Doctors Without Borders/Médecins Sans Frontières (MSF) teams are involved in supporting the Uganda Ministry of Health (MOH) in Ebola case management and are carrying out health promotion, a major pillar in fighting the disease. Outreach activities take place in Mubende and Kasanda, where the first cases were identified this September, and in Kampala and Masaka.
Health promotion is a vital part of fighting an epidemic. In an Ebola response, it is one of the main pillars to tackle the outbreak. Since the beginning, MSF has been working closely with the Ugandan Ministry of Health. MSF has been constructing Ebola Treatment Centres (ETCs) and smaller Ebola Treatment Units (ETUs) and has been conducting outreach activities in areas where the virus appears. The health promotion teams go into the community and share information on infection prevention and control with health workers, community members and local leaders as well as traditional healers.
Alunga Tom is in charge of outreach activities for MSF in the Ugandan Ebola response and risk communication in Mubende, where the first cases were declared. Together with his team of over 50 health promoters he goes into the communities to pass on correct and timely messaging around the virus: “Basically, we speak about the virus and what Ebola is. We let people know how they can get the virus and who is able to spread it. People for example need to know that if you are a contact, you are not sick. You are only sick when you have begun to develop symptoms. Then the person is infectious.”
As is the case in many epidemics, rumors are spreading rapidly. Regina Kasule Nakabuye is one of the health promoters in Tom’s team. She experiences every day, how hard it can be to fight fake news and to pass on correct health messages to the community: “Some people are scared but others also do not believe that Ebola is there. Especially the youth around Mubende, for example, do not trust the information they hear.” The community in the area are mainly farmers and people are depending on petty jobs. They suffered during the lockdown due to COVID-19, since they had no income. “There is a big link between COVID-19 and Ebola because people still remember how it was back then and now they are afraid it will happen again”, explains Regina. “But we are very patient with them, and we try to be as down to earth as possible. We present the messages in a way that people understand. And we repeat ourselves if needed.”
MSF is focusing its intervention on the prevention of the spread of the outbreak and tries to reduce the time between the onset of the symptoms and admission to a health facility. The outreach project in Mubende entails health promotion, infection prevention and control, investigation, and contact tracing and gives social support to contacts who have to self-isolate if necessary.
Tom Alunga explains: “Every day, my team is dispatched in different groups. Some work closely with the contact tracers and try to prevent resistance by the communities. If they have the right information, we reduce fear, and people are more transparent about potential contacts. The second team is attached to the field investigators by the MOH. If there is an alert about a potential case in the communities, they visit the place to gather the details.” There is a big need for information, especially if a person shows Ebola symptoms and needs to be evacuated: to reassure the family of the patient, to avoid rumours and also to prepare contact tracing straight away. Additionally, a third team called “flying health promoters” are deployed if special needs are identified during the outreach activities. These needs could either be psychosocial support or social support in case basic food items are required in a household, for example if people are self-isolating after having been identified as contacts.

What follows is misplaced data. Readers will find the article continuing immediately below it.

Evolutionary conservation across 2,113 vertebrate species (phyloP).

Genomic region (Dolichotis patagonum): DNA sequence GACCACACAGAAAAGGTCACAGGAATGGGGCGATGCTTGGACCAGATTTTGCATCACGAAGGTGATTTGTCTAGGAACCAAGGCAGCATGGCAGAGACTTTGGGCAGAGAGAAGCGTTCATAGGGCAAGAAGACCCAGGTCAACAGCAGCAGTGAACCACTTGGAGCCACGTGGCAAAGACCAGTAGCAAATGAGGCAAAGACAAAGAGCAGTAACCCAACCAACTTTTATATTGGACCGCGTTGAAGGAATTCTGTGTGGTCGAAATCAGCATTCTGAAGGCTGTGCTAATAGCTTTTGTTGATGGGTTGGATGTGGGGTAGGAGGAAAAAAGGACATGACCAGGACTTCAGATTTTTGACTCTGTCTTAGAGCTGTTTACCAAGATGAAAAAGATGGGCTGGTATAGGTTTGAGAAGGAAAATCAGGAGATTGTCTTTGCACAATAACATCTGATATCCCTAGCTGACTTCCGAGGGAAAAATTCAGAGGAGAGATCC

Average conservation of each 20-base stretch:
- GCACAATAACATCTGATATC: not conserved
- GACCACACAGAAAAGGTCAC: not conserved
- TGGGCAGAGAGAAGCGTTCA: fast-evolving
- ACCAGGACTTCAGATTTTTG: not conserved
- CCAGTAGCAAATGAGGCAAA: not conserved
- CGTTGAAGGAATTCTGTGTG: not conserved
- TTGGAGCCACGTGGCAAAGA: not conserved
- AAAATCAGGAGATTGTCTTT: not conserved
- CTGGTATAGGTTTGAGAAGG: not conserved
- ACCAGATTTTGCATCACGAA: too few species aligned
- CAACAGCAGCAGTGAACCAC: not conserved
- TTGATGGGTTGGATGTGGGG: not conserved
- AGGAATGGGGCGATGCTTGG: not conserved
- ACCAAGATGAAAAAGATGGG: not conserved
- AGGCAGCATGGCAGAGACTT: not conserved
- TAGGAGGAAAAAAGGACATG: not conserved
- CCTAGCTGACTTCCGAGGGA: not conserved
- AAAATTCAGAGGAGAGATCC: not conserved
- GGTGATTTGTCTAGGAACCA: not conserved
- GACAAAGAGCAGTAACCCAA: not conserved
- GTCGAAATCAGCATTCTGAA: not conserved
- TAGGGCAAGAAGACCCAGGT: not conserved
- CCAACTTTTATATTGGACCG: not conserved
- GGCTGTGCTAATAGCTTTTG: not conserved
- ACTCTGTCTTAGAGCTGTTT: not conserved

Information is needed to prevent Ebola but even beyond that. Survivors face strong stigmatisation once they leave the ETCs or ETUs. People fear them and keep their distance which can create tensions and often also leads to the marginalisation of the survivors. Regina is convinced, there is still a long way to go: “We are working really hard and will continue to do so to reach as many people as possible. A lot of sensitisation is needed. We continue to go to the villages, we follow up on issues and we go where the survivors are and give the right information about Ebola and its transmission.”
Doctors Without Borders/Médecins Sans Frontières (MSF) first worked in Uganda in 1980. Today, our teams in Uganda provide HIV care, patients with Tuberculosis and support victims of sexual and gender-based violence. We also offer sexual and reproductive health services. Following the Ebola outbreak, which was officially declared on September 20th, MSF has started an emergency mission to support the Ministry of Health and the population of Uganda in its fight against the epidemic. Nine districts – Mubende, Kasanda, Kampala, Jinja, Masaka, Wakiso, Kyegegwa, Bunyangabu and Kagadi- have so far been affected. As of 21st of November, 141 Ebola-cases have been confirmed and 55 deaths.
Doctors Without Borders is working to reduce mortality via case management with a decentralised approach. Ebola Treatment Centers are set up in Mubende (40 beds and 39 beds) and a Treatment Unit in Madudu and Bweyongedde (each 8 beds), close to the epicentre of the outbreak. MSF is constructing a 56-bed facility in Kampala and a 24-bed facility in Kawago, Kasanda district. MSF is additionally supporting existing health structures in Masaka and Jinja to ensure safe isolation and onward referral of suspect cases.